“I had to consciously make sure that everything I was saying came out correctly because kids are like copy-and-paste, so whatever you give them, they will give back,” she says jokingly.

But Thato has really enjoyed motherhood over the past two years. “It’s the best therapy I’ve ever had, because it’s caused me to be so cautious about everything I’m communicating to my son."

She also credits the support system of the Foundation in her journey to recovery. Says Thato:

What I love the most about working for the Foundation is that we, as stroke survivors, can communicate beautifully because we are not shy when we have difficulty enunciating a word. That’s the part that I love: it’s like communicating with ‘your people.’

And every stroke survivor must have access to that kind of support, she believes. The Foundation recently developed a mobile app called PDSS (Post Discharge Stroke Support), which provides support to stroke survivors. It is still being improved but is available to download. 

The Foundation will be hosting a golf day on 24 May this year. It will be their first fundraising event and they’re hoping to use the money towards improving the app so that it becomes accessible to all stroke survivors in SA, and, ultimately, survivors globally.

Picking up where she left off

Thato was a lawyer and in the process of completing her Masters of Laws before her stroke. Fast forward to 2018, she completed a short paralegal course to test her ability to study, which she completed successfully. 

She’s since decided to take the Advanced Human Rights course at the University of Pretoria. She has to get through nine courses this year and aims to focus on disability law within the context of South Africa. The course will begin next year and she's looking forward to the experience.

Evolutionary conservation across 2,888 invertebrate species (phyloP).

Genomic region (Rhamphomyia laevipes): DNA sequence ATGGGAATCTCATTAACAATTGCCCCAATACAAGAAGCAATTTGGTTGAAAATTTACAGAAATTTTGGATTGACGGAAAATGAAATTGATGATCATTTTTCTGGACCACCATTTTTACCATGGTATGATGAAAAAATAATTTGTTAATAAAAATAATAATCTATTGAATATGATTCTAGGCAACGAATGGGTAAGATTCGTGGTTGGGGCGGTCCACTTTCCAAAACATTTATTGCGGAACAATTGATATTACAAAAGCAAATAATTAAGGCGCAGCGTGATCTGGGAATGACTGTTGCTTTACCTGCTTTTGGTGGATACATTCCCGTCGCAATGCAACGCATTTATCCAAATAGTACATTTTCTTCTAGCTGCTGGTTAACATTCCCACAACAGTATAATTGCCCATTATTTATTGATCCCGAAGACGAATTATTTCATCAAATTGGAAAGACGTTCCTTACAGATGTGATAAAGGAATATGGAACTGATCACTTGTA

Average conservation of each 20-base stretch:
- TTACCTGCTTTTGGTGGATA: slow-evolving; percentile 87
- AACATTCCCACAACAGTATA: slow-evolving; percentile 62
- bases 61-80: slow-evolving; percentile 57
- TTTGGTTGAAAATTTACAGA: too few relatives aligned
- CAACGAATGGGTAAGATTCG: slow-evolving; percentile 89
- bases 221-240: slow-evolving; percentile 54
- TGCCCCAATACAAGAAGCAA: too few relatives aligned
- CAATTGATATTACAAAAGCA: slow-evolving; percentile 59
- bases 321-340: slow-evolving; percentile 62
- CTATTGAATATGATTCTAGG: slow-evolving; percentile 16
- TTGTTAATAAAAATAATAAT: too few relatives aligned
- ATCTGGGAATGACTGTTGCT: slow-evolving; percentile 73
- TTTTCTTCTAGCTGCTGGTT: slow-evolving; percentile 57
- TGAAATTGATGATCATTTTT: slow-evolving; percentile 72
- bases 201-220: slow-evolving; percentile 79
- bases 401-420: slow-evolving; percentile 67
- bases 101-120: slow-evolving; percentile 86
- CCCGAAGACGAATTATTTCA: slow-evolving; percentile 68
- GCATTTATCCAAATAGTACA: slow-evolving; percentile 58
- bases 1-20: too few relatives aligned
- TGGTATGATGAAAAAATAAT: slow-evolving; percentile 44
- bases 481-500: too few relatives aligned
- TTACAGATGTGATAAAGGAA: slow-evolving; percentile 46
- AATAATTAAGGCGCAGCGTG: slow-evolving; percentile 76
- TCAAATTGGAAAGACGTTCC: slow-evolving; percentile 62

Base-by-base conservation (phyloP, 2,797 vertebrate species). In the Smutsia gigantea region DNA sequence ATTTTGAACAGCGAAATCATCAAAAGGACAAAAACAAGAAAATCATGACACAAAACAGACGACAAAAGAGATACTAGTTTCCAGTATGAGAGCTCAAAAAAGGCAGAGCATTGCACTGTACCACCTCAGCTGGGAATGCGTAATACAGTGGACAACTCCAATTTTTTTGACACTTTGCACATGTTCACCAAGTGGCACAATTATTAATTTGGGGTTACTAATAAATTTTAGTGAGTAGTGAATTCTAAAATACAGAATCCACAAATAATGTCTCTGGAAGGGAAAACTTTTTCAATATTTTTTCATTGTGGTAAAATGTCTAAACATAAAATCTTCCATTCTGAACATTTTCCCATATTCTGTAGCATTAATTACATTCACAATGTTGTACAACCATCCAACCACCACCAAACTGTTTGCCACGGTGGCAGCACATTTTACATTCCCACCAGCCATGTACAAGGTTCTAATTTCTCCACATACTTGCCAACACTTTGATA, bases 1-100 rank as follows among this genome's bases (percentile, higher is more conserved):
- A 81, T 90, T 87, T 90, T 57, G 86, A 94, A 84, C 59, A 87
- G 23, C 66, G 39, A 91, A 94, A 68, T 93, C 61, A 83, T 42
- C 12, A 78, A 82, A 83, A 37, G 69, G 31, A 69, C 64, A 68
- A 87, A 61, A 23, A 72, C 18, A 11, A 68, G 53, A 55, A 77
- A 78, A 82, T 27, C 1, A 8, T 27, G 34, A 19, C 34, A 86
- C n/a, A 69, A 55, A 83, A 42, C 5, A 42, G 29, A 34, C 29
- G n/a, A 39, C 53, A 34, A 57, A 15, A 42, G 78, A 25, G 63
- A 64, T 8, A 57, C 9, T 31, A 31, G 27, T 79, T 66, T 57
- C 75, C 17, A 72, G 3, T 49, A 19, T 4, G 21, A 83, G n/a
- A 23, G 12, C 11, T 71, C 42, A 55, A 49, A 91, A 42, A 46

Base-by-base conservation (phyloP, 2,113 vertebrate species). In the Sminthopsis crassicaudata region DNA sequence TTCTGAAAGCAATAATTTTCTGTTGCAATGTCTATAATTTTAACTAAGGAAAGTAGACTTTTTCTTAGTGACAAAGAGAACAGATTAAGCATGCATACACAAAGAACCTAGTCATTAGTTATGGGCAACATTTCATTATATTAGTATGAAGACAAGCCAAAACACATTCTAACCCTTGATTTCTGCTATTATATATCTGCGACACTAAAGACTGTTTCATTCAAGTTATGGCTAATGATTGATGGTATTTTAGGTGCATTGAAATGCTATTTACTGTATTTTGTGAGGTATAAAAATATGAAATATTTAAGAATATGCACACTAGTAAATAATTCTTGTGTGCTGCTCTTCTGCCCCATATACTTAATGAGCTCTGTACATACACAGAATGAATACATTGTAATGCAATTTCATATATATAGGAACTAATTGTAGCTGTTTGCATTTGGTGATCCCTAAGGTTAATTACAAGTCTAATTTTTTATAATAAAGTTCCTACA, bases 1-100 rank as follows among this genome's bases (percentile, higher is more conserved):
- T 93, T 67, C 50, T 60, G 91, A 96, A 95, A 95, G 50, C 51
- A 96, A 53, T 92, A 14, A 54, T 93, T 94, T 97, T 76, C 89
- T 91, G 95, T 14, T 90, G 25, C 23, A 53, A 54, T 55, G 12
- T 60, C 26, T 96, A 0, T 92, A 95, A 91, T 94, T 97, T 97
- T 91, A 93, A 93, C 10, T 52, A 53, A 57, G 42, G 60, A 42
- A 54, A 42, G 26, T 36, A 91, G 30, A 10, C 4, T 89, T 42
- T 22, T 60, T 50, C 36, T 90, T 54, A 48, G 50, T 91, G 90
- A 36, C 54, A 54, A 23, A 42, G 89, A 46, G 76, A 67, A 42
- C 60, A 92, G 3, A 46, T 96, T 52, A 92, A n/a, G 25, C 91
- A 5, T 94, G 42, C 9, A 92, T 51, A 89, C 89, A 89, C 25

Awareness, awareness, awareness

Thato experienced a transient ischemic attack (TIA), one of three types of stroke, also known as a "mini stroke" in November 2011. This was a mere six months before the major stroke hit. And evidence suggests that the incidence of ischaemic stroke (the most common kind of stroke) in young adults (18-50 years) is on the rise.

“What is so important right now, is what we’re pushing for at the Foundation: awareness,” says Thato. “If I were to speak to any young South African or global citizen, they’ve got to be aware of the symptoms of having a stroke; how to prepare when having a stroke; and they have to make sure that their family and close friends are aware of it.”

In 2019, statistics indicated that one in six people will have a stroke in their lifetime. This has increased to one in four. “So if we don’t take awareness seriously, there’s going to be a problem,” she says.

Effects of stroke